But interestingly the Court passed an interim order which virtually created a constitutional anomaly by allowing the second election to go on. Indeed, this interim order itself rendered the petition infructuous because when the judgment was delivered in this case already the second government was in power and that is the reason why President’s order was declared unconstitutional, but revival of the status quo cabinet was not ordered. This created an anomaly between whether this case was actually a victory of Constitutionality over Political Evil or the latter one showcased its strength?


Rameshwar Prasad & Ors vs Union Of India & Anr on 24 January, 2006
Author: Y Sabharwal
Bench: Y.K. Sabharwal Cji, K.G. Balakrishnan, B.N. Agrawal, Ashok Bhan, Arijit Pasayat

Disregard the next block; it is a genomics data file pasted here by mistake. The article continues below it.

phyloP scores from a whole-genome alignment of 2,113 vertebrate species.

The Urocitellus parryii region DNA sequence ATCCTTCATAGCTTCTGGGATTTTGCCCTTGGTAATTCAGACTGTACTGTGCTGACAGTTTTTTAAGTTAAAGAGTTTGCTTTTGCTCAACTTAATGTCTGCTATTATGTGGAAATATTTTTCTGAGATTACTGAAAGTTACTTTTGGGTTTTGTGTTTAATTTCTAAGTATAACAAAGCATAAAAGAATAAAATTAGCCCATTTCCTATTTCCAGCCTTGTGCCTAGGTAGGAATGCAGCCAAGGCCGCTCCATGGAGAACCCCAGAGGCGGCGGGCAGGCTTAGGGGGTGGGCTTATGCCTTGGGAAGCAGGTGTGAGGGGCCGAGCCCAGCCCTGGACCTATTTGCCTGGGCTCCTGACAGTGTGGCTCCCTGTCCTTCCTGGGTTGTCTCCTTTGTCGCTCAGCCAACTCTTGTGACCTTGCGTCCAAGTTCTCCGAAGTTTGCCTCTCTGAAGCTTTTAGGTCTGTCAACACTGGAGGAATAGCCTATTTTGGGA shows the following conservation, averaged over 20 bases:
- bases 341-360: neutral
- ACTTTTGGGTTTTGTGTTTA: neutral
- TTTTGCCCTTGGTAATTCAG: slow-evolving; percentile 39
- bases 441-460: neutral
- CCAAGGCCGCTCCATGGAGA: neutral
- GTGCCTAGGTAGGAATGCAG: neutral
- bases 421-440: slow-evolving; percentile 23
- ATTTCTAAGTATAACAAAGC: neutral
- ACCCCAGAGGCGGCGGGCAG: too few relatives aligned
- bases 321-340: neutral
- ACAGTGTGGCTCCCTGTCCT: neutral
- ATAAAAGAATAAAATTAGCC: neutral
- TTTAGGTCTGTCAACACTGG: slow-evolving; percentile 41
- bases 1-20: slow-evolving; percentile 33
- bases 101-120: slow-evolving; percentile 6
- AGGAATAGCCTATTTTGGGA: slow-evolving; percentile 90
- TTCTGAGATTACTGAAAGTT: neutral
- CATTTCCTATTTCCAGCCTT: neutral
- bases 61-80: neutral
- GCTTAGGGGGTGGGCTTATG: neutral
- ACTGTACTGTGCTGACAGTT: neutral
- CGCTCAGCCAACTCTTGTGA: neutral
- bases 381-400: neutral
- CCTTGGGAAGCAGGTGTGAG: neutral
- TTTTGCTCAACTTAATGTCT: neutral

CASE NO.: Writ Petition (civil)  257 of 2005

PETITIONER: Rameshwar Prasad & Ors.
RESPONDENT: Union of India & Anr.

DATE OF JUDGMENT: 24/01/2006

BENCH: Y.K. Sabharwal CJI & K.G. Balakrishnan & B.N. Agrawal & Ashok Bhan & Arijit Pasayat



[With W.P. (C) No.255 of 2005, W.P. (C) No.258 of 2005 and W.P.(C) No.353 of 2005 Y.K. Sabharwal, CJI.

The challenge in these petitions is to the constitutional validity of Notification dated 23rd May, 2005 ordering dissolution of the Legislative Assembly of the State of Bihar. It is a unique case. Earlier cases that came up before this Court were those where the dissolutions of Assemblies were ordered on the ground that the parties in power had lost the confidence of the House. The present case is of its own kind where before even the first meeting of the Legislative Assembly, its dissolution has been ordered on the ground that attempts are being made to cobble a majority by illegal means and lay claim to form the Government in the State and if these attempts continue, it would amount to tampering with constitutional provisions.